„Yes, it was swell to sleep when you were looking forward to something. Time flies by and you don’t even hear the rustle of its wings.“

—  Fredric Brown American novelist, short story author 1906 - 1972

The Angelic Angleworm (p. 70)
Short fiction, From These Ashes (2000)

Ben Croshaw fotka
Thomas Wolfe fotka
Wallace Stevens fotka
Henrik Ibsen fotka

„The State has its root in time, and will ripe and rot in time.“

—  Henrik Ibsen Norwegian playwright, theatre director, and poet 1828 - 1906

Letter to Georg Brandes (17 February 1871), as translated in Henrik Ibsen : Björnstjerne Björnson. Critical Studies (1899) by Georg Morris Cohen Brandes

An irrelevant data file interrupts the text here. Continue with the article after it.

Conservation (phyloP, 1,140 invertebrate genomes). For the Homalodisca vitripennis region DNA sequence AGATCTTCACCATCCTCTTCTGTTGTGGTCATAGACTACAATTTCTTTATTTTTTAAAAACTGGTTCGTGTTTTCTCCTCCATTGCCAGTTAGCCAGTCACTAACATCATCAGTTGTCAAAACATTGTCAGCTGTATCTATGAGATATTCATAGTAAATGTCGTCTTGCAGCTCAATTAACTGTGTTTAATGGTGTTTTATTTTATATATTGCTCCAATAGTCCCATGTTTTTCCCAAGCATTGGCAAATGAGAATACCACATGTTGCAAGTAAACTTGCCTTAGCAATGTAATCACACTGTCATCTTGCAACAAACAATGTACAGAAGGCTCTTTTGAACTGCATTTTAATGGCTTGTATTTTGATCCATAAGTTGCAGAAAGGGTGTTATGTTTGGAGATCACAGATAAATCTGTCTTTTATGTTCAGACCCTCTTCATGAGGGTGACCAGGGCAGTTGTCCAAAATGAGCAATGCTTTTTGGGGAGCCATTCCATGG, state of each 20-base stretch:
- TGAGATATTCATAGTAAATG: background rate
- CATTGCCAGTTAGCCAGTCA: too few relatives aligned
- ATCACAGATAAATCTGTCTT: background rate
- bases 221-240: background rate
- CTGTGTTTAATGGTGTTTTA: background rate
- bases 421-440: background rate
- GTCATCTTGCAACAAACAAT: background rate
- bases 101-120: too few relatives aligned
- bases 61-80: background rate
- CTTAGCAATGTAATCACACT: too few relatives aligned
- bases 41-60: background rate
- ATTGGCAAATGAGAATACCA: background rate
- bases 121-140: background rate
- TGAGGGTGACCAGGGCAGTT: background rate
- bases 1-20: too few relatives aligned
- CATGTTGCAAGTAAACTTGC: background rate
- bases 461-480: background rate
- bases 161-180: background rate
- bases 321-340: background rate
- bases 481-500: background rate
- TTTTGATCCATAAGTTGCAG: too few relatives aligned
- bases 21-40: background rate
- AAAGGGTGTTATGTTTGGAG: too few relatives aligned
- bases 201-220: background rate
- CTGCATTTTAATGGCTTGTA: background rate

Variant translation: The quality of liberty is that, as long as it is being striven after, it goes on expanding. Therefore, the man who stands still in the midst of the struggle and says: "I have it," merely shows by so doing that he has lost it. Now this very contentedness in the possession of a dead liberty is a characteristic of the so-called state; and it is worthless.
As translated in Ibsen : The Man, His Art & His Significance (1907) by Haldane Macfall, p. 238
Variant translation: Neither moral concepts nor art forms can expect to live forever. How much are we obliged to hold on to? Who can guarantee that 2 plus 2 don't add up to 5 on Jupiter?